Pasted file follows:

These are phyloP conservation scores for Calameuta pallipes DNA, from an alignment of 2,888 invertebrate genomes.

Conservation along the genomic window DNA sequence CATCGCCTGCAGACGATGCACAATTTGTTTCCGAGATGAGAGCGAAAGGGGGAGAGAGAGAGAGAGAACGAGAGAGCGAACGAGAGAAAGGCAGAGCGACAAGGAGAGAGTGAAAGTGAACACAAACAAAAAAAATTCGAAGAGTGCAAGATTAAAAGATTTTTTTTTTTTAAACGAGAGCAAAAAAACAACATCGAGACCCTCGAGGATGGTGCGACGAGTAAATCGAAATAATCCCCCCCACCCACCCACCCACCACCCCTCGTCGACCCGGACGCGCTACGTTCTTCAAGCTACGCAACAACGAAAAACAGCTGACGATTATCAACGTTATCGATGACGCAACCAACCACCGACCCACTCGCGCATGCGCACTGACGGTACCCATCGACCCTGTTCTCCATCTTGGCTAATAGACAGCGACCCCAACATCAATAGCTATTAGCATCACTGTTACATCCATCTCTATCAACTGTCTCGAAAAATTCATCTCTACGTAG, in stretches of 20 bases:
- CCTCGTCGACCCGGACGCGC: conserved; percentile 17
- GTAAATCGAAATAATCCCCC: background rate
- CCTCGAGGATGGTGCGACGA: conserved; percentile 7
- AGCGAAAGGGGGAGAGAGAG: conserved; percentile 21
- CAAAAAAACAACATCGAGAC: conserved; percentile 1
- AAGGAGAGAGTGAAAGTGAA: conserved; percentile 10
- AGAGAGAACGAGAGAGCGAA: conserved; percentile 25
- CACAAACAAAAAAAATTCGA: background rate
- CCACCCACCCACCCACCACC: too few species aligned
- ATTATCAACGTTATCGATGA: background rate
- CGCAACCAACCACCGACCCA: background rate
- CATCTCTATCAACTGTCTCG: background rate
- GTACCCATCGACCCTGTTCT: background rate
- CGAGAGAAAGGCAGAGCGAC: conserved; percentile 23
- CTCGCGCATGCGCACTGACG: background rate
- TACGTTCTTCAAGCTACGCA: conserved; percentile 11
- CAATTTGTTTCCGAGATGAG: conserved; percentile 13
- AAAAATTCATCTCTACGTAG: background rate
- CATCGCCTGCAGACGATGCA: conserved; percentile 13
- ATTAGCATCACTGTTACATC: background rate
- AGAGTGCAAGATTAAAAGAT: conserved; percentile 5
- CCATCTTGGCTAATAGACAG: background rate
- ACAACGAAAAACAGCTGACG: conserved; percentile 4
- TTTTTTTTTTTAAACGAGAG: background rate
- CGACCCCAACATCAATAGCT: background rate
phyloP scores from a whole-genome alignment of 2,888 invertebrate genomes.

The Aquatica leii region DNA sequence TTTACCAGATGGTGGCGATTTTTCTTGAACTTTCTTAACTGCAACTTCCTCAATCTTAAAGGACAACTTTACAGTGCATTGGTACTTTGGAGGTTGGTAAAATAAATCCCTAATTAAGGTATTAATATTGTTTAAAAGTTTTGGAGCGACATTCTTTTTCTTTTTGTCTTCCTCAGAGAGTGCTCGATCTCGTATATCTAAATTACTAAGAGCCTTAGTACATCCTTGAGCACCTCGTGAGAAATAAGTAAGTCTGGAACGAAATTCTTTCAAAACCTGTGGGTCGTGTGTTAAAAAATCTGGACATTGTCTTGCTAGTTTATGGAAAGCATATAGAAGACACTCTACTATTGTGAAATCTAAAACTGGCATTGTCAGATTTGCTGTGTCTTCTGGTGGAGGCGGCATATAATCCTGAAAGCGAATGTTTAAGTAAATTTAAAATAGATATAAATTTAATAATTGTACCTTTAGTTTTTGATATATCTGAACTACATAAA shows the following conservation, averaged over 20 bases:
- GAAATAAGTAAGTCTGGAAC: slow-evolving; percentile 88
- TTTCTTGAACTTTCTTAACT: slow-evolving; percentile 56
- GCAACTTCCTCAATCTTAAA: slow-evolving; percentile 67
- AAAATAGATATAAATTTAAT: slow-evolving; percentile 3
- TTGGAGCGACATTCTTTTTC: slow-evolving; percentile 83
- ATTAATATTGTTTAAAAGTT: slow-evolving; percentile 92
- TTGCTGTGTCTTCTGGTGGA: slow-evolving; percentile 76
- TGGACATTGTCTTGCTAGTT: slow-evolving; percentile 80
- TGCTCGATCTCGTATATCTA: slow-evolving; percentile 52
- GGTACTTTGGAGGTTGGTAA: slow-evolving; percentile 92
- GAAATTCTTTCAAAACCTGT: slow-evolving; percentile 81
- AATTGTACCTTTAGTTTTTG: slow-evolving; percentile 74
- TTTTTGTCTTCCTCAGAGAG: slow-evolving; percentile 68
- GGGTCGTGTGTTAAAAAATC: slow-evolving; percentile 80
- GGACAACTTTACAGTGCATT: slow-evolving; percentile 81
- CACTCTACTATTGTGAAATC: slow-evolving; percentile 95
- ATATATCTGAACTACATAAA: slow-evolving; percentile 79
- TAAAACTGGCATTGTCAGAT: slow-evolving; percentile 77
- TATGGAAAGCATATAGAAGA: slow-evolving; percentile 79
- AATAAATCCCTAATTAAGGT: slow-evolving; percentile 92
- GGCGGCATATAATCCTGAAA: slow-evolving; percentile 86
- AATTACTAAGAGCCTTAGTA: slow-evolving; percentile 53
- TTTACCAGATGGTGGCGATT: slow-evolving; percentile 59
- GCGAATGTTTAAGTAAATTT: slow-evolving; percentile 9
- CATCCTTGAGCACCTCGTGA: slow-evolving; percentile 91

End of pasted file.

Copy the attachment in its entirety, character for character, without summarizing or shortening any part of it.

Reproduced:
These are phyloP conservation scores for Calameuta pallipes DNA, from an alignment of 2,888 invertebrate genomes.

Conservation along the genomic window DNA sequence CATCGCCTGCAGACGATGCACAATTTGTTTCCGAGATGAGAGCGAAAGGGGGAGAGAGAGAGAGAGAACGAGAGAGCGAACGAGAGAAAGGCAGAGCGACAAGGAGAGAGTGAAAGTGAACACAAACAAAAAAAATTCGAAGAGTGCAAGATTAAAAGATTTTTTTTTTTTAAACGAGAGCAAAAAAACAACATCGAGACCCTCGAGGATGGTGCGACGAGTAAATCGAAATAATCCCCCCCACCCACCCACCCACCACCCCTCGTCGACCCGGACGCGCTACGTTCTTCAAGCTACGCAACAACGAAAAACAGCTGACGATTATCAACGTTATCGATGACGCAACCAACCACCGACCCACTCGCGCATGCGCACTGACGGTACCCATCGACCCTGTTCTCCATCTTGGCTAATAGACAGCGACCCCAACATCAATAGCTATTAGCATCACTGTTACATCCATCTCTATCAACTGTCTCGAAAAATTCATCTCTACGTAG, in stretches of 20 bases:
- CCTCGTCGACCCGGACGCGC: conserved; percentile 17
- GTAAATCGAAATAATCCCCC: background rate
- CCTCGAGGATGGTGCGACGA: conserved; percentile 7
- AGCGAAAGGGGGAGAGAGAG: conserved; percentile 21
- CAAAAAAACAACATCGAGAC: conserved; percentile 1
- AAGGAGAGAGTGAAAGTGAA: conserved; percentile 10
- AGAGAGAACGAGAGAGCGAA: conserved; percentile 25
- CACAAACAAAAAAAATTCGA: background rate
- CCACCCACCCACCCACCACC: too few species aligned
- ATTATCAACGTTATCGATGA: background rate
- CGCAACCAACCACCGACCCA: background rate
- CATCTCTATCAACTGTCTCG: background rate
- GTACCCATCGACCCTGTTCT: background rate
- CGAGAGAAAGGCAGAGCGAC: conserved; percentile 23
- CTCGCGCATGCGCACTGACG: background rate
- TACGTTCTTCAAGCTACGCA: conserved; percentile 11
- CAATTTGTTTCCGAGATGAG: conserved; percentile 13
- AAAAATTCATCTCTACGTAG: background rate
- CATCGCCTGCAGACGATGCA: conserved; percentile 13
- ATTAGCATCACTGTTACATC: background rate
- AGAGTGCAAGATTAAAAGAT: conserved; percentile 5
- CCATCTTGGCTAATAGACAG: background rate
- ACAACGAAAAACAGCTGACG: conserved; percentile 4
- TTTTTTTTTTTAAACGAGAG: background rate
- CGACCCCAACATCAATAGCT: background rate
phyloP scores from a whole-genome alignment of 2,888 invertebrate genomes.

The Aquatica leii region DNA sequence TTTACCAGATGGTGGCGATTTTTCTTGAACTTTCTTAACTGCAACTTCCTCAATCTTAAAGGACAACTTTACAGTGCATTGGTACTTTGGAGGTTGGTAAAATAAATCCCTAATTAAGGTATTAATATTGTTTAAAAGTTTTGGAGCGACATTCTTTTTCTTTTTGTCTTCCTCAGAGAGTGCTCGATCTCGTATATCTAAATTACTAAGAGCCTTAGTACATCCTTGAGCACCTCGTGAGAAATAAGTAAGTCTGGAACGAAATTCTTTCAAAACCTGTGGGTCGTGTGTTAAAAAATCTGGACATTGTCTTGCTAGTTTATGGAAAGCATATAGAAGACACTCTACTATTGTGAAATCTAAAACTGGCATTGTCAGATTTGCTGTGTCTTCTGGTGGAGGCGGCATATAATCCTGAAAGCGAATGTTTAAGTAAATTTAAAATAGATATAAATTTAATAATTGTACCTTTAGTTTTTGATATATCTGAACTACATAAA shows the following conservation, averaged over 20 bases:
- GAAATAAGTAAGTCTGGAAC: slow-evolving; percentile 88
- TTTCTTGAACTTTCTTAACT: slow-evolving; percentile 56
- GCAACTTCCTCAATCTTAAA: slow-evolving; percentile 67
- AAAATAGATATAAATTTAAT: slow-evolving; percentile 3
- TTGGAGCGACATTCTTTTTC: slow-evolving; percentile 83
- ATTAATATTGTTTAAAAGTT: slow-evolving; percentile 92
- TTGCTGTGTCTTCTGGTGGA: slow-evolving; percentile 76
- TGGACATTGTCTTGCTAGTT: slow-evolving; percentile 80
- TGCTCGATCTCGTATATCTA: slow-evolving; percentile 52
- GGTACTTTGGAGGTTGGTAA: slow-evolving; percentile 92
- GAAATTCTTTCAAAACCTGT: slow-evolving; percentile 81
- AATTGTACCTTTAGTTTTTG: slow-evolving; percentile 74
- TTTTTGTCTTCCTCAGAGAG: slow-evolving; percentile 68
- GGGTCGTGTGTTAAAAAATC: slow-evolving; percentile 80
- GGACAACTTTACAGTGCATT: slow-evolving; percentile 81
- CACTCTACTATTGTGAAATC: slow-evolving; percentile 95
- ATATATCTGAACTACATAAA: slow-evolving; percentile 79
- TAAAACTGGCATTGTCAGAT: slow-evolving; percentile 77
- TATGGAAAGCATATAGAAGA: slow-evolving; percentile 79
- AATAAATCCCTAATTAAGGT: slow-evolving; percentile 92
- GGCGGCATATAATCCTGAAA: slow-evolving; percentile 86
- AATTACTAAGAGCCTTAGTA: slow-evolving; percentile 53
- TTTACCAGATGGTGGCGATT: slow-evolving; percentile 59
- GCGAATGTTTAAGTAAATTT: slow-evolving; percentile 9
- CATCCTTGAGCACCTCGTGA: slow-evolving; percentile 91